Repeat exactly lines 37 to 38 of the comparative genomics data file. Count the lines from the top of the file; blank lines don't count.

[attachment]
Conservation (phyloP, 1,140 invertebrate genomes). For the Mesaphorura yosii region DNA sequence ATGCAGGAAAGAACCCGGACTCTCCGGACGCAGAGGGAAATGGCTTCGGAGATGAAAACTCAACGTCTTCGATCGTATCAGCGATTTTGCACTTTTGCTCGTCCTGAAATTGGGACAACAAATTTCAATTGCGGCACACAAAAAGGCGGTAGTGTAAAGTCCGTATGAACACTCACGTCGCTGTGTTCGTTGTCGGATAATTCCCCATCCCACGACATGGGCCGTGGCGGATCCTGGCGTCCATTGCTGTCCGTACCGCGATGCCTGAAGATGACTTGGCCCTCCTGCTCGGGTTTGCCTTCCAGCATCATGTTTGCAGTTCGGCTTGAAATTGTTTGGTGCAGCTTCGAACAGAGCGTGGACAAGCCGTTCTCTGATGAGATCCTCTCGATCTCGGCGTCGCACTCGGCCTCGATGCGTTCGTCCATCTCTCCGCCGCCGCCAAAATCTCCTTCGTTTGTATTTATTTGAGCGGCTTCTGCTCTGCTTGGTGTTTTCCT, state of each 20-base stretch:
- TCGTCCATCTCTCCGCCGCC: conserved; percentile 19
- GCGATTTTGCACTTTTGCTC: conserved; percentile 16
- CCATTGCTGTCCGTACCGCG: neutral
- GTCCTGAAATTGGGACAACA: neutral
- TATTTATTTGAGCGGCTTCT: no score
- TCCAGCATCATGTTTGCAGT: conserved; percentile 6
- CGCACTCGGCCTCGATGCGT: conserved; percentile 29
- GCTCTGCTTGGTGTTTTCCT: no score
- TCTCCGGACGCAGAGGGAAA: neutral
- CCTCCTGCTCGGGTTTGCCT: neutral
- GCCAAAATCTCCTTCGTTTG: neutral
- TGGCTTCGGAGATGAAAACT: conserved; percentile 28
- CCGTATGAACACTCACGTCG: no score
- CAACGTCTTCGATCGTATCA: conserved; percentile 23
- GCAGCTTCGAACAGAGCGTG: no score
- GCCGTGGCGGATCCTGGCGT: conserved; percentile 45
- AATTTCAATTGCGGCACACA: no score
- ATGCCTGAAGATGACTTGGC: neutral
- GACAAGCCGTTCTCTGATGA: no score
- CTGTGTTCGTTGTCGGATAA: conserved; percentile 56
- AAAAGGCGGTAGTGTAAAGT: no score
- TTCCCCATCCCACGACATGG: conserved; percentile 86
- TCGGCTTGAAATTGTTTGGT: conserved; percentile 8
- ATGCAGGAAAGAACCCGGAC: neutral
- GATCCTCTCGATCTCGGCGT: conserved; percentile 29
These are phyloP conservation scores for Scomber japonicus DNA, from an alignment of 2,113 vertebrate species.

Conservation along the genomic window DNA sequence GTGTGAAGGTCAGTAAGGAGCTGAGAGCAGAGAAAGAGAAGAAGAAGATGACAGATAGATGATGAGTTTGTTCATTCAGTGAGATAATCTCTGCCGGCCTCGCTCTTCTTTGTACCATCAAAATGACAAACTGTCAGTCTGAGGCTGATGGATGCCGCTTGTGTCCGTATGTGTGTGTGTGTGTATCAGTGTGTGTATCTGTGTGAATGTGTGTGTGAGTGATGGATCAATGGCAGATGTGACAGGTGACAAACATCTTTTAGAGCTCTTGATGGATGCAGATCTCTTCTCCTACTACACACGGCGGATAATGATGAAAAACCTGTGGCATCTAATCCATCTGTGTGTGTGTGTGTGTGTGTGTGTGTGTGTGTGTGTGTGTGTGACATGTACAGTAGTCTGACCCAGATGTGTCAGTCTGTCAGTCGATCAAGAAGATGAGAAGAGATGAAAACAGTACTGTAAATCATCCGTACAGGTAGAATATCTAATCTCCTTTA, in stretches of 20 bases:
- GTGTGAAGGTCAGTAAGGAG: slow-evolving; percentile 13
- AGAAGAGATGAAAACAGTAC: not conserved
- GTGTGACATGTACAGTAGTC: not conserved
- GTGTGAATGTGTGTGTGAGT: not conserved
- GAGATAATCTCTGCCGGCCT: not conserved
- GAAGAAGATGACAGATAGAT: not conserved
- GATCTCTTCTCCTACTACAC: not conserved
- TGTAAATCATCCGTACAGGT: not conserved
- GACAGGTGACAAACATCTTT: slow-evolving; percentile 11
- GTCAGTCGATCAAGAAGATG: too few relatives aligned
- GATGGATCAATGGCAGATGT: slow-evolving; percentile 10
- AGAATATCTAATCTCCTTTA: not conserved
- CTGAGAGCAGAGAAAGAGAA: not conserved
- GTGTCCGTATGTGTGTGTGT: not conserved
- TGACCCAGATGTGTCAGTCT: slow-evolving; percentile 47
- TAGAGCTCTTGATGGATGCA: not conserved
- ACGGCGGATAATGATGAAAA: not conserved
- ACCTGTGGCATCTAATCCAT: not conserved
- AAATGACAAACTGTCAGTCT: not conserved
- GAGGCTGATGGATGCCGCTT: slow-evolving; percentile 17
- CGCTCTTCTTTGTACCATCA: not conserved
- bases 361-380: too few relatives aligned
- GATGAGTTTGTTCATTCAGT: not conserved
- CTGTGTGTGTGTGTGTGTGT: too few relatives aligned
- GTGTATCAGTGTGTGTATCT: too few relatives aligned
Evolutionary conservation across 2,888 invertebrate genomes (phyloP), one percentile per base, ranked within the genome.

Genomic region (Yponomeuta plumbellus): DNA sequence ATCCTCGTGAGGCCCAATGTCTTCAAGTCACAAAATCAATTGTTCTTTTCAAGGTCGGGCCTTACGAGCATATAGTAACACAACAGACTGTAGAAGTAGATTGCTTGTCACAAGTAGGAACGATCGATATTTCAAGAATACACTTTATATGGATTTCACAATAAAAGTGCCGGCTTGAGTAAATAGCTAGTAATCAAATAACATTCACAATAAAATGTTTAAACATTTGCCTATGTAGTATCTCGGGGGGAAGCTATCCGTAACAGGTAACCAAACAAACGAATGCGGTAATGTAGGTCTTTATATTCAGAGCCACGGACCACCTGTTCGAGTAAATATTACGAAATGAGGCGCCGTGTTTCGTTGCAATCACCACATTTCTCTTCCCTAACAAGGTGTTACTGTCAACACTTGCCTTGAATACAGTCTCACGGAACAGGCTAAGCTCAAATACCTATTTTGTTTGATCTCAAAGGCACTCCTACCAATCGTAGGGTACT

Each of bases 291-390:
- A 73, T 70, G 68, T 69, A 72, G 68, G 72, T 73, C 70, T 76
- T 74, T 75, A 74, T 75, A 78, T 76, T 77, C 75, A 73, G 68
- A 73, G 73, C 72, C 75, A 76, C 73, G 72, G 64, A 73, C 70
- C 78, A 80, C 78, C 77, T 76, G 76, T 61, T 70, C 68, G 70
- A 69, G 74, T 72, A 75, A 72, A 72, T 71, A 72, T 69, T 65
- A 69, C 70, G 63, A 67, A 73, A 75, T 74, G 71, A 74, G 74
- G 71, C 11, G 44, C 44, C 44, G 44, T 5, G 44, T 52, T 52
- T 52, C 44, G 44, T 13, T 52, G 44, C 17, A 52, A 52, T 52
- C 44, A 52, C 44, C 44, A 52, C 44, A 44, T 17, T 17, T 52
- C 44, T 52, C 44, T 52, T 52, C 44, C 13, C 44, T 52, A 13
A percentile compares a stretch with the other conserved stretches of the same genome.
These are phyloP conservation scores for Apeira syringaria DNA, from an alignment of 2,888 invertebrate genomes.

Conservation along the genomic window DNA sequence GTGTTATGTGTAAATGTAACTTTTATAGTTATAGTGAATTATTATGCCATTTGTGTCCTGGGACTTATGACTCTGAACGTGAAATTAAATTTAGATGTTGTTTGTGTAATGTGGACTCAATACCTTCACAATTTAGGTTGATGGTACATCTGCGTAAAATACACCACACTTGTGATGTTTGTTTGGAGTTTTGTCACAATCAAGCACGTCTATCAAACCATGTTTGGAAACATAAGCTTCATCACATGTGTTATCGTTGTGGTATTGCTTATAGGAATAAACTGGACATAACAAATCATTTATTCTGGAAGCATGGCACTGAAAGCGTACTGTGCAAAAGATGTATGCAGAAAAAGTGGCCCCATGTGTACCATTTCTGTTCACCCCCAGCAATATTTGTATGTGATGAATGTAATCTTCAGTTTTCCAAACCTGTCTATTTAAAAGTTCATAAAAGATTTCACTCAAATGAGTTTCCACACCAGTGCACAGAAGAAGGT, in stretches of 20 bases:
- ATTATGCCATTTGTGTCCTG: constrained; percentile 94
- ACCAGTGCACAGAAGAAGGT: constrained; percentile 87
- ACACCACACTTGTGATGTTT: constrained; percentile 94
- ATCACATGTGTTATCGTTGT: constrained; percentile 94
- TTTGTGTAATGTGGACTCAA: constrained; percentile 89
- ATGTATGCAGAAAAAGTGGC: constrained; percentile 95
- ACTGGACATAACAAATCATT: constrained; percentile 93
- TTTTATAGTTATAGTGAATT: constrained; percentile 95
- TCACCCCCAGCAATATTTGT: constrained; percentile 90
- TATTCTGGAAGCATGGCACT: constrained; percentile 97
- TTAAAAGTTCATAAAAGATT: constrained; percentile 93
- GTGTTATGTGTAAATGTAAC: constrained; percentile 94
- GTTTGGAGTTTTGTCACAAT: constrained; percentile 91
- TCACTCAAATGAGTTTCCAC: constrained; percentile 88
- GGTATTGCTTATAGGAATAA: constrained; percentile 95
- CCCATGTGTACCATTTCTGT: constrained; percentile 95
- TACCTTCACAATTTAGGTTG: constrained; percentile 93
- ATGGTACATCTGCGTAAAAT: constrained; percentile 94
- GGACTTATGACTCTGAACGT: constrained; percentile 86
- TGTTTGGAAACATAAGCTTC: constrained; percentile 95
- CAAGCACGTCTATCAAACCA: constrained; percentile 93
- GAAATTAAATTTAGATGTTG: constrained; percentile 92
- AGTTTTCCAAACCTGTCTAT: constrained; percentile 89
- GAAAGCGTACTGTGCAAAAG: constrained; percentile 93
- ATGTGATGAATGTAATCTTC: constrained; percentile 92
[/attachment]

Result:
- GACAGGTGACAAACATCTTT: slow-evolving; percentile 11
- GTCAGTCGATCAAGAAGATG: too few relatives aligned